Models can also discriminate based on race. COMPAS was an algorithm used by the American criminal justice system to predict if a defendant was likely to re-offend. An incorrect prediction (i.e. false positive) could result in the defendant being falsely imprisoned or having to face a longer prison sentence. It was found that the false positive rate was twice as likely for black offenders than white offenders. That is black offenders were twice as likely to be incorrectly labelled as potential re-offenders.
These examples show that we can find biased algorithms being used for different problems across many industries. The scale at which these algorithms make decisions is also a concern. A biased human is limited in the number of loans he could underwrite or people he could convict. An algorithm could be scaled and used to make all of the decisions. Ultimately, the consequences of a biased algorithm can be both negative and widespread.
How do algorithms become unfair?
Clearly, they are bad but how do we even end up with biased algorithms? Algorithm fairness\ bias is actually a bit of a misleading term. Algorithms, by themselves, are not inherently biased. They are just mathematical functions. By training one of these algorithms on data, we obtain a machine learning model. It is the introduction of biased data that will lead to a biased model.
Data can be biased for different reasons. Like with the Amazon hiring model, it could be due to a lack of minority representation. It could also be due to model features that are associated with race/gender. For example, due to the history of racial segregation in South Africa, where you live is very predictive of your race. Ultimately, the data we collect will reflect historical injustice which, through training, can be captured in models.
Bias in data and how we fix the bias in models is a complicated issue. In the future, I hope to write more about algorithm fairness. I’d like to go into more detail about how data and models can be biased. Following this, I’d like to explain the ways we can measure bias and also the methods we can use to ensure we do not end up with biased models.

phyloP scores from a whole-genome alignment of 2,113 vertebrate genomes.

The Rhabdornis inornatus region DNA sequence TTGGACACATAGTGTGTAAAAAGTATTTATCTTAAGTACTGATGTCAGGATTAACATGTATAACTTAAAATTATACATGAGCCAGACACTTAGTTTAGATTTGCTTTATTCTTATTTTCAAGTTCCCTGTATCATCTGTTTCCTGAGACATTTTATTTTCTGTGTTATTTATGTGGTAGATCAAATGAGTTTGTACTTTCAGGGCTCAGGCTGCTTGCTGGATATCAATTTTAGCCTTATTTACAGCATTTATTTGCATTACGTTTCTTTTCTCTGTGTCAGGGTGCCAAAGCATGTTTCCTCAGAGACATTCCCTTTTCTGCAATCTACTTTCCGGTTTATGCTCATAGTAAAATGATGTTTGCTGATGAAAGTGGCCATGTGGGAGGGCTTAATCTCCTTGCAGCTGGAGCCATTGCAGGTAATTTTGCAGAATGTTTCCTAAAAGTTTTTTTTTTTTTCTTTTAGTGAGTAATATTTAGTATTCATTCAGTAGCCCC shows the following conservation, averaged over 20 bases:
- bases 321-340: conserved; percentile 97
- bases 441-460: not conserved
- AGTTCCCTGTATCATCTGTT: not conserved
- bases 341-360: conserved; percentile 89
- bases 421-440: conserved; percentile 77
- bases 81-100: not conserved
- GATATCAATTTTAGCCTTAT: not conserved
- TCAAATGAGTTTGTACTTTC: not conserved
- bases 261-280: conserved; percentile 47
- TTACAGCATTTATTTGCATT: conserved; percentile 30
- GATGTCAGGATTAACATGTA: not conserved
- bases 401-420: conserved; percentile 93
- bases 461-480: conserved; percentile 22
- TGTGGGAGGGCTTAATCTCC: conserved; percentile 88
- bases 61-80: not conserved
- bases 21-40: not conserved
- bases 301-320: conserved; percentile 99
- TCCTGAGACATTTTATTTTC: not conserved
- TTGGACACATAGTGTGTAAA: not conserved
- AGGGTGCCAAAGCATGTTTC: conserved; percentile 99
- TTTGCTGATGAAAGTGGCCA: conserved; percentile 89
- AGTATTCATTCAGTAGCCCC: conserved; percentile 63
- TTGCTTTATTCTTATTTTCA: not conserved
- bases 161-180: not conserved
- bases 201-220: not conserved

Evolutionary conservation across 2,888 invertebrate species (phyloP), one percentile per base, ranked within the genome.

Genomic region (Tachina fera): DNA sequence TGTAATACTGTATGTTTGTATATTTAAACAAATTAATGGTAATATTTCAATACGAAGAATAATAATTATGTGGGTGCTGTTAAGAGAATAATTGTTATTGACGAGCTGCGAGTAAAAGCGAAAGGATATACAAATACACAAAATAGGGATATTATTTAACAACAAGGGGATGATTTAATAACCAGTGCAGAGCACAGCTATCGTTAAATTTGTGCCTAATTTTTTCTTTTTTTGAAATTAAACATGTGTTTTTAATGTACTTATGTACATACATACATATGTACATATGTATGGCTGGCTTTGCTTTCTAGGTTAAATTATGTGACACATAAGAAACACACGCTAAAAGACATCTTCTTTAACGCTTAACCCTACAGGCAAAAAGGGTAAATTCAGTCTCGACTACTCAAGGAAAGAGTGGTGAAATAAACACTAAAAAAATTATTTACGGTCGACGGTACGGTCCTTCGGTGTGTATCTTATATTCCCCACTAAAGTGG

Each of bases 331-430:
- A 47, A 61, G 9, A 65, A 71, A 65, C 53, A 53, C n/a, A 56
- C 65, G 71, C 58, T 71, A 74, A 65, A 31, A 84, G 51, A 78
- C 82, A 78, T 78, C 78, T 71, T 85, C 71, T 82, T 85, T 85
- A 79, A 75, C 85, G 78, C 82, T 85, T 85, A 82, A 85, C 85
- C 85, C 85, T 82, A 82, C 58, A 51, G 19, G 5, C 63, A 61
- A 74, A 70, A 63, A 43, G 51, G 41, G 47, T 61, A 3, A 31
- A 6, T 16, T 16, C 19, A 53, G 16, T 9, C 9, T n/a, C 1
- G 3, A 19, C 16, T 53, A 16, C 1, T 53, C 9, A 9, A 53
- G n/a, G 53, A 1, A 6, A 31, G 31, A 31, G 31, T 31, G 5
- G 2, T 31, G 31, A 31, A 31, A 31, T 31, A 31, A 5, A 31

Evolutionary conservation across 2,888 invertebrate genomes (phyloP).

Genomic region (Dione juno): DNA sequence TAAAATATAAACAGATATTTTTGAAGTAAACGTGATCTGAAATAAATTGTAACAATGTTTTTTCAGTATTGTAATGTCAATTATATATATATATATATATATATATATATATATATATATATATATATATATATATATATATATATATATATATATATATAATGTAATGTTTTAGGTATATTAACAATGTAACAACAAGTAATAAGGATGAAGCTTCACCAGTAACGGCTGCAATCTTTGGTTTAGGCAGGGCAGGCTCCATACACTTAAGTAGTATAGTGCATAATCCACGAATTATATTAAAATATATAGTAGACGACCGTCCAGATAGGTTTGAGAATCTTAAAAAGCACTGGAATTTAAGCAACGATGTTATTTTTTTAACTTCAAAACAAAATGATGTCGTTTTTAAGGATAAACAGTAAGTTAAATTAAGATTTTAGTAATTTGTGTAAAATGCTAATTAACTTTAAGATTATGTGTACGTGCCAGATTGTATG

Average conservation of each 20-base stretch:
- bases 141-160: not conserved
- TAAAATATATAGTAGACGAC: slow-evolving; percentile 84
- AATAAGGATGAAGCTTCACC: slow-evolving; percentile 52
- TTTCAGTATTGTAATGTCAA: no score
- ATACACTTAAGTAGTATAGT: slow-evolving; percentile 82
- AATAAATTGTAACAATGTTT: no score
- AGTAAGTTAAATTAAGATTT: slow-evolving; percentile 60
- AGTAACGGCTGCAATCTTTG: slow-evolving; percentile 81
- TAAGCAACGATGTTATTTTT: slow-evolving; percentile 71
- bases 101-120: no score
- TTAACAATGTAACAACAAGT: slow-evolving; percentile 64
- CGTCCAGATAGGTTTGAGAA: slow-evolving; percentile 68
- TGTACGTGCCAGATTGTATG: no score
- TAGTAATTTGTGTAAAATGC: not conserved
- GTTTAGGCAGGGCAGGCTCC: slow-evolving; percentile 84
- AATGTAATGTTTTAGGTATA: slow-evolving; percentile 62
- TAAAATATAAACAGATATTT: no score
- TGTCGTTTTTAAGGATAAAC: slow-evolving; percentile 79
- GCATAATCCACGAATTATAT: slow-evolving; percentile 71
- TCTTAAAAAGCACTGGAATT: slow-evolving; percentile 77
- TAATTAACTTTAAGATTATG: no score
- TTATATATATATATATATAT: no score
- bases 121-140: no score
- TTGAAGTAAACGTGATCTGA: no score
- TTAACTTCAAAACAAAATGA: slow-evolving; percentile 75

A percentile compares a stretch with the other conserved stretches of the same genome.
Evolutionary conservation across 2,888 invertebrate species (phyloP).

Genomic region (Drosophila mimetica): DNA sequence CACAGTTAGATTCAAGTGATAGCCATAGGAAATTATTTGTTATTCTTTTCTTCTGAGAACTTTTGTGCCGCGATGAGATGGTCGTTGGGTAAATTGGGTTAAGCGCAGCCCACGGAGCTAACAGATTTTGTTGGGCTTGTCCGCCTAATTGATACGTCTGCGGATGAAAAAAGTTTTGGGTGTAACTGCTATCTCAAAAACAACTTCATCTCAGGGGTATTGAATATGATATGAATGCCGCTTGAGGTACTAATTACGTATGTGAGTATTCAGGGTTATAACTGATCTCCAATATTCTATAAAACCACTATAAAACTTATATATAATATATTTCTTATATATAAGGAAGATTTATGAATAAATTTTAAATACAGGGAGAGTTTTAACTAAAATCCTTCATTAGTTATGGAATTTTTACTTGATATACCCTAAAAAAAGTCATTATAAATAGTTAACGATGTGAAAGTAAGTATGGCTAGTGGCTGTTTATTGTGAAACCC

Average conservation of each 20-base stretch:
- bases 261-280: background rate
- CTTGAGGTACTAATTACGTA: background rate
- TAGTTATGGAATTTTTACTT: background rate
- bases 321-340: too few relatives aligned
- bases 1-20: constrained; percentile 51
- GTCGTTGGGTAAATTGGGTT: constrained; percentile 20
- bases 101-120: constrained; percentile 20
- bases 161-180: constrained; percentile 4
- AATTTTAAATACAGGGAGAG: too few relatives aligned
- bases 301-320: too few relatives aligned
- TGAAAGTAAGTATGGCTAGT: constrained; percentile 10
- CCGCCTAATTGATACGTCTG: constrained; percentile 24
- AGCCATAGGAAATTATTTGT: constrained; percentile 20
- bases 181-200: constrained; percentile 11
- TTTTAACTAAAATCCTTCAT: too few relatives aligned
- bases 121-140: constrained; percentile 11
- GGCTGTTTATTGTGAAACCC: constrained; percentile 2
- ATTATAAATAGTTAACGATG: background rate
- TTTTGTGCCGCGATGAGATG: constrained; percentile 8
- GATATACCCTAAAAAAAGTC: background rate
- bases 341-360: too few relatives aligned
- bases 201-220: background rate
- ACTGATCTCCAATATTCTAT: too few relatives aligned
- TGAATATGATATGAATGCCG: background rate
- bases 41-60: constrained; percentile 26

Related to the concept of fairness is model interpretability. In determining fairness, we are also trying to understand how a model makes predictions. In other words, we are interpreting the model. In general, the more interpretable a model the easier the analysis around fairness will be. You can read more about interpretability in my article below:
D. Pessach & E. Shmueli, Algorithmic Fairness (2020), https://arxiv.org/abs/2001.09784
, A Gentle Introduction to the Discussion on Algorithmic Fairness (2017), https://towardsdatascience.com/a-gentle-introduction-to-the-discussion-on-algorithmic-fairness-740bbb469b6
J, Vincent, Apple’s credit card is being investigated for discriminating against women (2019), https://www.theverge.com/2019/11/11/20958953/apple-credit-card-gender-discrimination-algorithms-black-box-investigation
S. Wachter-Boettcher, Technically Wrong: Sexist Apps, Biased Algorithms, and Other Threats of Toxic Tech (2017), https://www.goodreads.com/book/show/38212110-technically-wrong
The Guardian, Amazon ditched AI recruiting tool that favored men for technical jobs (2018), https://www.theguardian.com/technology/2018/oct/10/amazon-hiring-ai-gender-bias-recruiting-engine
Wikipedia, Algorithmic bias (2021), https://en.wikipedia.org/wiki/Algorithmic_bias